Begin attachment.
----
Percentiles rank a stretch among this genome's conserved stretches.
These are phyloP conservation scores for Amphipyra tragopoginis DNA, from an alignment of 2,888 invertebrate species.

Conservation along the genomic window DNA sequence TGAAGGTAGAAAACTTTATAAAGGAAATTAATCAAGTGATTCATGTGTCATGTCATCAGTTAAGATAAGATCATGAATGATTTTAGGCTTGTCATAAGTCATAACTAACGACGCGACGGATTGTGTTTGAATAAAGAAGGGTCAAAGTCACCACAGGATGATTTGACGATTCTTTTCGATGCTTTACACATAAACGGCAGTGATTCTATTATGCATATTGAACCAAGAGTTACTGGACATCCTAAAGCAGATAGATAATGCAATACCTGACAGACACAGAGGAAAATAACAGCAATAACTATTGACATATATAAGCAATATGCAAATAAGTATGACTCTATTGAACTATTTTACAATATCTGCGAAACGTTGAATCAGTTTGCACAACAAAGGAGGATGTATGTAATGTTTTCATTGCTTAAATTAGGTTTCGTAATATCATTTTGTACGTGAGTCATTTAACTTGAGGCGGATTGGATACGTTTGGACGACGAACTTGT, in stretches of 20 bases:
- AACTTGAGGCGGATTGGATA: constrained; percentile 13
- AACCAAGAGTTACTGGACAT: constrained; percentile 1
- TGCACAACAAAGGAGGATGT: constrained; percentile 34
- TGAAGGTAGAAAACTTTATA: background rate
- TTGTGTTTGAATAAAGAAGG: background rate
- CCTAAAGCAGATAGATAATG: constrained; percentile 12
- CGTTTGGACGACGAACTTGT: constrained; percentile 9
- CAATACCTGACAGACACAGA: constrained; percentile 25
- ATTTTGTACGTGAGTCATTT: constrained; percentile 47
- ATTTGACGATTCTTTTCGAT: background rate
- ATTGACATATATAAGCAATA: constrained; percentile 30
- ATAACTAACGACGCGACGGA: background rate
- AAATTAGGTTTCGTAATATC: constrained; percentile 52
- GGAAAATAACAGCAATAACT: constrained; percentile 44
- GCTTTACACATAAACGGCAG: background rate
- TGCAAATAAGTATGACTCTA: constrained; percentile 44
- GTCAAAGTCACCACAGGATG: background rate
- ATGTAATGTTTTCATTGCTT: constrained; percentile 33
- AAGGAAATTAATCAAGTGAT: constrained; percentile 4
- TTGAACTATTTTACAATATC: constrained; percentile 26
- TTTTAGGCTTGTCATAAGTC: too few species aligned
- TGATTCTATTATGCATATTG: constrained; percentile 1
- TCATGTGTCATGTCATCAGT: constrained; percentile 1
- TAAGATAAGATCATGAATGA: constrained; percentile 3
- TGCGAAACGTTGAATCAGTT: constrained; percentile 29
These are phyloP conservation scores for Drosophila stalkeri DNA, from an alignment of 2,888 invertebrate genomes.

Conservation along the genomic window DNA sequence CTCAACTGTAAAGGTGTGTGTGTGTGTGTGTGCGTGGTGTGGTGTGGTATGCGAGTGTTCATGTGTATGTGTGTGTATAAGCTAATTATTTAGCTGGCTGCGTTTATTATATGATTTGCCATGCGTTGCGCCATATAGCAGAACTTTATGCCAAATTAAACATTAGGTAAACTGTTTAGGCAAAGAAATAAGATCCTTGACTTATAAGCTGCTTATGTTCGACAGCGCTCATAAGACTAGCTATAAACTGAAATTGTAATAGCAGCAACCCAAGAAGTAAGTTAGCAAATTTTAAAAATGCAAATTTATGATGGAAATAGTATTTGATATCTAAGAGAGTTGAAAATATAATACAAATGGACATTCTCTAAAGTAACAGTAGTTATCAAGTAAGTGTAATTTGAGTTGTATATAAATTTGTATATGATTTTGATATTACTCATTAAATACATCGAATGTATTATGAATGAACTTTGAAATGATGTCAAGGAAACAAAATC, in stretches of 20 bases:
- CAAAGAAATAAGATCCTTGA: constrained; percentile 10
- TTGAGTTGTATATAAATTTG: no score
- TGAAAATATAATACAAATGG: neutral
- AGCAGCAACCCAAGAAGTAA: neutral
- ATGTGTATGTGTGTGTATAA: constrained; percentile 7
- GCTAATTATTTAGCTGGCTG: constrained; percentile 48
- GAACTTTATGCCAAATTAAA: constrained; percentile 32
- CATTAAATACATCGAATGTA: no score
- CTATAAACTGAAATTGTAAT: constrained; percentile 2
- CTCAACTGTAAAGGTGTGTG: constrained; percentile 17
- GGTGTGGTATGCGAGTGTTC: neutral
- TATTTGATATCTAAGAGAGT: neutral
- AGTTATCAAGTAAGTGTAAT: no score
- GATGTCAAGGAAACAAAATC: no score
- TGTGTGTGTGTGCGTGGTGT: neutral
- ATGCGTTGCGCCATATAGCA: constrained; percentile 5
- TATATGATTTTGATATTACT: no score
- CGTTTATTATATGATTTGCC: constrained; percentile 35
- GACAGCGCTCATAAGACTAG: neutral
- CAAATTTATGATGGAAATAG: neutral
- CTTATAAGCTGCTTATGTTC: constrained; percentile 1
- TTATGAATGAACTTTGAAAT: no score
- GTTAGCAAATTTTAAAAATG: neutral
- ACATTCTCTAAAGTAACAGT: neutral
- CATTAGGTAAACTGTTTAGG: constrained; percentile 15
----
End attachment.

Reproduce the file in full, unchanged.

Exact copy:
Percentiles rank a stretch among this genome's conserved stretches.
These are phyloP conservation scores for Amphipyra tragopoginis DNA, from an alignment of 2,888 invertebrate species.

Conservation along the genomic window DNA sequence TGAAGGTAGAAAACTTTATAAAGGAAATTAATCAAGTGATTCATGTGTCATGTCATCAGTTAAGATAAGATCATGAATGATTTTAGGCTTGTCATAAGTCATAACTAACGACGCGACGGATTGTGTTTGAATAAAGAAGGGTCAAAGTCACCACAGGATGATTTGACGATTCTTTTCGATGCTTTACACATAAACGGCAGTGATTCTATTATGCATATTGAACCAAGAGTTACTGGACATCCTAAAGCAGATAGATAATGCAATACCTGACAGACACAGAGGAAAATAACAGCAATAACTATTGACATATATAAGCAATATGCAAATAAGTATGACTCTATTGAACTATTTTACAATATCTGCGAAACGTTGAATCAGTTTGCACAACAAAGGAGGATGTATGTAATGTTTTCATTGCTTAAATTAGGTTTCGTAATATCATTTTGTACGTGAGTCATTTAACTTGAGGCGGATTGGATACGTTTGGACGACGAACTTGT, in stretches of 20 bases:
- AACTTGAGGCGGATTGGATA: constrained; percentile 13
- AACCAAGAGTTACTGGACAT: constrained; percentile 1
- TGCACAACAAAGGAGGATGT: constrained; percentile 34
- TGAAGGTAGAAAACTTTATA: background rate
- TTGTGTTTGAATAAAGAAGG: background rate
- CCTAAAGCAGATAGATAATG: constrained; percentile 12
- CGTTTGGACGACGAACTTGT: constrained; percentile 9
- CAATACCTGACAGACACAGA: constrained; percentile 25
- ATTTTGTACGTGAGTCATTT: constrained; percentile 47
- ATTTGACGATTCTTTTCGAT: background rate
- ATTGACATATATAAGCAATA: constrained; percentile 30
- ATAACTAACGACGCGACGGA: background rate
- AAATTAGGTTTCGTAATATC: constrained; percentile 52
- GGAAAATAACAGCAATAACT: constrained; percentile 44
- GCTTTACACATAAACGGCAG: background rate
- TGCAAATAAGTATGACTCTA: constrained; percentile 44
- GTCAAAGTCACCACAGGATG: background rate
- ATGTAATGTTTTCATTGCTT: constrained; percentile 33
- AAGGAAATTAATCAAGTGAT: constrained; percentile 4
- TTGAACTATTTTACAATATC: constrained; percentile 26
- TTTTAGGCTTGTCATAAGTC: too few species aligned
- TGATTCTATTATGCATATTG: constrained; percentile 1
- TCATGTGTCATGTCATCAGT: constrained; percentile 1
- TAAGATAAGATCATGAATGA: constrained; percentile 3
- TGCGAAACGTTGAATCAGTT: constrained; percentile 29
These are phyloP conservation scores for Drosophila stalkeri DNA, from an alignment of 2,888 invertebrate genomes.

Conservation along the genomic window DNA sequence CTCAACTGTAAAGGTGTGTGTGTGTGTGTGTGCGTGGTGTGGTGTGGTATGCGAGTGTTCATGTGTATGTGTGTGTATAAGCTAATTATTTAGCTGGCTGCGTTTATTATATGATTTGCCATGCGTTGCGCCATATAGCAGAACTTTATGCCAAATTAAACATTAGGTAAACTGTTTAGGCAAAGAAATAAGATCCTTGACTTATAAGCTGCTTATGTTCGACAGCGCTCATAAGACTAGCTATAAACTGAAATTGTAATAGCAGCAACCCAAGAAGTAAGTTAGCAAATTTTAAAAATGCAAATTTATGATGGAAATAGTATTTGATATCTAAGAGAGTTGAAAATATAATACAAATGGACATTCTCTAAAGTAACAGTAGTTATCAAGTAAGTGTAATTTGAGTTGTATATAAATTTGTATATGATTTTGATATTACTCATTAAATACATCGAATGTATTATGAATGAACTTTGAAATGATGTCAAGGAAACAAAATC, in stretches of 20 bases:
- CAAAGAAATAAGATCCTTGA: constrained; percentile 10
- TTGAGTTGTATATAAATTTG: no score
- TGAAAATATAATACAAATGG: neutral
- AGCAGCAACCCAAGAAGTAA: neutral
- ATGTGTATGTGTGTGTATAA: constrained; percentile 7
- GCTAATTATTTAGCTGGCTG: constrained; percentile 48
- GAACTTTATGCCAAATTAAA: constrained; percentile 32
- CATTAAATACATCGAATGTA: no score
- CTATAAACTGAAATTGTAAT: constrained; percentile 2
- CTCAACTGTAAAGGTGTGTG: constrained; percentile 17
- GGTGTGGTATGCGAGTGTTC: neutral
- TATTTGATATCTAAGAGAGT: neutral
- AGTTATCAAGTAAGTGTAAT: no score
- GATGTCAAGGAAACAAAATC: no score
- TGTGTGTGTGTGCGTGGTGT: neutral
- ATGCGTTGCGCCATATAGCA: constrained; percentile 5
- TATATGATTTTGATATTACT: no score
- CGTTTATTATATGATTTGCC: constrained; percentile 35
- GACAGCGCTCATAAGACTAG: neutral
- CAAATTTATGATGGAAATAG: neutral
- CTTATAAGCTGCTTATGTTC: constrained; percentile 1
- TTATGAATGAACTTTGAAAT: no score
- GTTAGCAAATTTTAAAAATG: neutral
- ACATTCTCTAAAGTAACAGT: neutral
- CATTAGGTAAACTGTTTAGG: constrained; percentile 15